At an international round table, held within the framework of AGRITECHNICA digital on tour, Kakhramon Djumaboyev, regional analyst of the International Water Management Institute, spoke about the positive experience of other countries on water saving, which is applicable in Kazakhstan, World of NAN reports.
The International Water Management Institute has been working on solving the issues of water deficit in agriculture for over 35 years. According to the speaker, about 30 countries have learned how to effectively conduct agricultural activities and save natural resources through the joint work and recommendations of the Institute's specialists. And the demand on them, according to the expert, will grow over the years.
" Even today, agriculture accounts for 70% of the world's water intake. Due to climate change, with more dry seasons, the annual increase in demand for food, the volume of water used in agriculture will increase. It is assumed that by 2050, when the world population is close to 9.7 billion people, water consumption will increase by 19%", the speaker noted.
Central Asian countries are vulnerable to the challenges of time, particularly climate change, the expert said. This is associated with low volumes of rainfall, low levels and depletion of groundwater. The situation is aggravated by salinization, swampy soils, inefficient water accounting, worn-out irrigation networks leading to water loss. Meanwhile, due to salinization and waterlogging, 25 m3 of water is lost to leaching of 1 m3 of water.
Moreover, according to the analyst, most often the farmers have no incentive and desire to abandon traditional farming methods in favor of water-saving technologies. Also lack of objective picture on water situation for decision-making and dependence on transboundary rivers play a certain role.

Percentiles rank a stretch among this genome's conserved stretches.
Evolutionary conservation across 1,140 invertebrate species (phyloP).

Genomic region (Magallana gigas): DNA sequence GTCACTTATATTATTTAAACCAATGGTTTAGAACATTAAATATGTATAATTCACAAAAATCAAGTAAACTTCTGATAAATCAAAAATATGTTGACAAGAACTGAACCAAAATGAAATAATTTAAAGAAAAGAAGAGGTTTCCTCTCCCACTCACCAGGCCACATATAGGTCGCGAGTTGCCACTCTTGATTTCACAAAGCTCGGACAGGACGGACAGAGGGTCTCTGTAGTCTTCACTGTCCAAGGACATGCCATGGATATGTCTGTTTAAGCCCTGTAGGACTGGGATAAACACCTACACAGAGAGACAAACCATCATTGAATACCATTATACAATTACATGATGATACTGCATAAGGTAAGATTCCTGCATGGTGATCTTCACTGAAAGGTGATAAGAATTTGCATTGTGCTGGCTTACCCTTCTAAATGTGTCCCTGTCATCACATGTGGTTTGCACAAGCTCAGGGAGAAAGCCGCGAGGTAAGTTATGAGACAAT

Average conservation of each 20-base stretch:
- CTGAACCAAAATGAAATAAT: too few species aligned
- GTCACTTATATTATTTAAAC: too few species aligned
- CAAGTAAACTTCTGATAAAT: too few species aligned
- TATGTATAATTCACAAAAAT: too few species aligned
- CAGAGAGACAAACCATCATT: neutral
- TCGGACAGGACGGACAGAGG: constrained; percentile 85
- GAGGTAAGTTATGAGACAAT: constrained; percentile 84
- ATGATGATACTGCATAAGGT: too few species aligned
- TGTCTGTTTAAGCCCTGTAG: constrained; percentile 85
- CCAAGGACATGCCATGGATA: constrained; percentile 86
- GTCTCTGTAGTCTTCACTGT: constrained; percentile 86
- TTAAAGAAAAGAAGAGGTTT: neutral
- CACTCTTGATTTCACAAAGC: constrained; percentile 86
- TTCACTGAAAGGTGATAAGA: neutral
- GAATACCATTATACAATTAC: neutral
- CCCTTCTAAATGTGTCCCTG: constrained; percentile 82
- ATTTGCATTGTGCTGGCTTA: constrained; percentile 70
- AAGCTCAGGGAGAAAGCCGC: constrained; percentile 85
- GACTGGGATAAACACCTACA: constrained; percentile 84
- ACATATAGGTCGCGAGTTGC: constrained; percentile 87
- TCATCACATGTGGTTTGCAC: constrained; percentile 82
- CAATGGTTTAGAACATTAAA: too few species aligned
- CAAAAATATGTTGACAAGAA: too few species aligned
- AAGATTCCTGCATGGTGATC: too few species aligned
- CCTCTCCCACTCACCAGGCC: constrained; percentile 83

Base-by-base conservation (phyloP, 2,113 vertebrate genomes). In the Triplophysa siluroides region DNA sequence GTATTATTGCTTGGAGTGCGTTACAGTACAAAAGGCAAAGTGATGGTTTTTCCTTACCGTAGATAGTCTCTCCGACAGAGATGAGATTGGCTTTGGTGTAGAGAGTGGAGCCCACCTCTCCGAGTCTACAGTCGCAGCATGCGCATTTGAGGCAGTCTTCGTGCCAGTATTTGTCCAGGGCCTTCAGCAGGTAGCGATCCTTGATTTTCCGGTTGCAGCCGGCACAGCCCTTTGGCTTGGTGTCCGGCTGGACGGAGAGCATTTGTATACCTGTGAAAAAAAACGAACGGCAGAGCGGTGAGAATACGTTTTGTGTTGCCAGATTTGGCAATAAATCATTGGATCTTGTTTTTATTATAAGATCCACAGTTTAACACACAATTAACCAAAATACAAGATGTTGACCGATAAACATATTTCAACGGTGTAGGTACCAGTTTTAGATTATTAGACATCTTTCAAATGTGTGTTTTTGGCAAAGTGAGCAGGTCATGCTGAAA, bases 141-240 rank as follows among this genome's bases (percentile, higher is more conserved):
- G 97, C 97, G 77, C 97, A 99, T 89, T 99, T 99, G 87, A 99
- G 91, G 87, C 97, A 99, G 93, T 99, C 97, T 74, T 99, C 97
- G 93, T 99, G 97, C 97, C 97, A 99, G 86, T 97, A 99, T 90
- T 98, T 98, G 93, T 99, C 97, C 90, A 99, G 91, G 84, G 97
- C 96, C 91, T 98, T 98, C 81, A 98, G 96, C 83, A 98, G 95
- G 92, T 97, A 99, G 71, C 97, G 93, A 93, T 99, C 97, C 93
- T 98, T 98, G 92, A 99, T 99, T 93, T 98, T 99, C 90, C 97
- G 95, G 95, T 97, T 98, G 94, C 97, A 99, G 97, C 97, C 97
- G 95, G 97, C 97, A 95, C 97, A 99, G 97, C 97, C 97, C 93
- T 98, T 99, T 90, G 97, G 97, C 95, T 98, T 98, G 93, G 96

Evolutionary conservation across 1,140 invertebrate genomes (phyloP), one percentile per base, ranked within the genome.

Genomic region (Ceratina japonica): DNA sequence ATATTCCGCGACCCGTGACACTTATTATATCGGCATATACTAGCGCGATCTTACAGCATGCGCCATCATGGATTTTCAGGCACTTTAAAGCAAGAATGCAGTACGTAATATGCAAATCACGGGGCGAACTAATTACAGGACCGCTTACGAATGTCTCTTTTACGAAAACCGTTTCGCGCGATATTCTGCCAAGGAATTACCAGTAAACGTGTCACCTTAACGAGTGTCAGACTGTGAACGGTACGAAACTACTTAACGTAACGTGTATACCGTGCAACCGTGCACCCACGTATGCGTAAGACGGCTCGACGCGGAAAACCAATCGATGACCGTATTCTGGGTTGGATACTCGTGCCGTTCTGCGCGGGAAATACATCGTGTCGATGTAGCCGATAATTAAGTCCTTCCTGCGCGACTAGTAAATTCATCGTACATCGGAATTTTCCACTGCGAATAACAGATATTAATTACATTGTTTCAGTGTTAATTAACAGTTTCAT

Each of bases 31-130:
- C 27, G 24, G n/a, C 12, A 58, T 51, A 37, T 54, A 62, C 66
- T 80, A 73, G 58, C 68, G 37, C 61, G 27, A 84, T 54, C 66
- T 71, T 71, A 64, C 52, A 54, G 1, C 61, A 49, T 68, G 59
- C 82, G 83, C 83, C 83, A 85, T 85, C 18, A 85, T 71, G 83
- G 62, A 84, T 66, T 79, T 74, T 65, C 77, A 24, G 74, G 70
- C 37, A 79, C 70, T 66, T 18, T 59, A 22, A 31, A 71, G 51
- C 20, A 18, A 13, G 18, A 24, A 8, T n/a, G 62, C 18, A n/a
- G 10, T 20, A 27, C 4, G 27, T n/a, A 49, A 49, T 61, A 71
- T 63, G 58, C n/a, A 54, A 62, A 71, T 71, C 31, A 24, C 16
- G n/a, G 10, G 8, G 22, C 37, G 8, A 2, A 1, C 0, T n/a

In order to develop the agricultural sector without losses, we need to switch to new farming methods, Kakhramon Dzhumaboyev said, and offered recommendations for Kazakh farmers.
In Kazakhstan's climate, the expert advised local farmers to switch from watering long furrows to short ones. This will save 20-25% of water on each farm. The expert called drip and sprinkler irrigation expedient and economically profitable, which local farmers began to use little by little.
Among the tools to track water consumption, K.Dzhumaboev calls digital water accounting technologies, remote sensing and monitoring. It's necessary to measure volume of water on the farm and transfer it to Kazvodkhoz. In turn, the analysis of experts will track salinity, the level of moisture in the soil to plan irrigation activities, the speaker believes. On farms, the analyst recommends to use doppler-estimation of water productivity. It is very important for mapping.
"If we trace water productivity thanks to these tools, we will understand where water is being saved and where there is an overconsumption," K. Dzhumaboev said.
Another way to solve the problem the international expert called the use of renewable energy sources on the territories with underground irrigation. For example, potatoes are grown in such a way in Uzbekistan. In India, jointly with the International Water Management Institute, they switch to irrigation using solar generators. They are especially needed in areas where there is no access to electricity. As the speaker told, in India they learned not only to save, but also to earn. Local farmers generate electricity for irrigation and sell the surplus to the local power grid.
The speaker also mentioned agro-technical practices that help save water resources. These include the use of a laser leveler, ridge seeding, and leaving crop residues behind.
"Traditional farming practices are no longer an option for water management in agriculture in water scarce regions of Central Asia. A paradigm shift in crop production is needed or the region will face growing water and food shortages," concluded the international speaker.
The full version of the event can be found on the DLG website. (Pre-registration required)